The last few UK winters have been pretty cold – particularly 2009/10 and 2010/11. In fact, the latter saw the mercury dip as low as minus 10 Celsius, which is the kind of cold that sees the condensation on the window turn to a frosty translucent glaze. And of course it follows that when it’s that cold outside, just about every radiator in the house is on at full blast, plus anything else such as the gas or electric fire. It’s a case of keeping warm, and not following the usual money saving and ecological habits of using these things sparingly.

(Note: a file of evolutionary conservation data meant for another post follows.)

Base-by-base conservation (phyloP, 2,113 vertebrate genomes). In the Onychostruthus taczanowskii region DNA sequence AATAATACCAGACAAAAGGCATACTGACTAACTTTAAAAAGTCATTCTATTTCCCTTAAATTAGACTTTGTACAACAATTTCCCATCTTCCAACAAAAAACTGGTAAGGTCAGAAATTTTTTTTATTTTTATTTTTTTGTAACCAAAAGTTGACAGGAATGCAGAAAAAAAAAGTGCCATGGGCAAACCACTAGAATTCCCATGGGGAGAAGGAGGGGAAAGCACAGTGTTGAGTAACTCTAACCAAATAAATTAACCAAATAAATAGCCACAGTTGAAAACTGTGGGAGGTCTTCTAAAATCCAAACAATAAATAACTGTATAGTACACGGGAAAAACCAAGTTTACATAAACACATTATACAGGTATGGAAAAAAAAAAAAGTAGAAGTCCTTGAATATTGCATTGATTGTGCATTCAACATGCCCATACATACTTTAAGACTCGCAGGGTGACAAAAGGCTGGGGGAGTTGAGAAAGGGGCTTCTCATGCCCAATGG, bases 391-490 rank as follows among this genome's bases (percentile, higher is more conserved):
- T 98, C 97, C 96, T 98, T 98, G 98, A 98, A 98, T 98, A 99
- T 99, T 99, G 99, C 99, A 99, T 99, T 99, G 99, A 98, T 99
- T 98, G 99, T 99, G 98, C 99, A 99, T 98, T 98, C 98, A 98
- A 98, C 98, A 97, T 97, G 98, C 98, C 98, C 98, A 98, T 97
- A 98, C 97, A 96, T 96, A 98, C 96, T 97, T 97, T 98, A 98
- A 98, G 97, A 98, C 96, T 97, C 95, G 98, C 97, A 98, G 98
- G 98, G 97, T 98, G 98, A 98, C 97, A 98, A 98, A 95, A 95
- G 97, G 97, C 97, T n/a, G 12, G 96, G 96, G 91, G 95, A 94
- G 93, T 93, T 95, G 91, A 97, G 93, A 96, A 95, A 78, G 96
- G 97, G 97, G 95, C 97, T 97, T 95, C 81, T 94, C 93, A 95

For older people, of course, it’s absolutely essential to keep warm. Elderly people’s bodies don’t generate as much heat, so having good central heating is really important. And this is why the winter fuel allowance was introduced – to give a helping hand to older people to ensure they’re able to keep the heating on and also able to manage the cost.
The winter fuel payment was then extended to people over a certain age who live abroad in European Economic Area countries and also Switzerland. This has caused some debate in the press, since of course if you’re living abroad you may be in a place that enjoys much milder winters than the sometimes sub zero ones we have here in the UK. One proposed solution to this is a temperature test to make sure that the payments go to those who require them.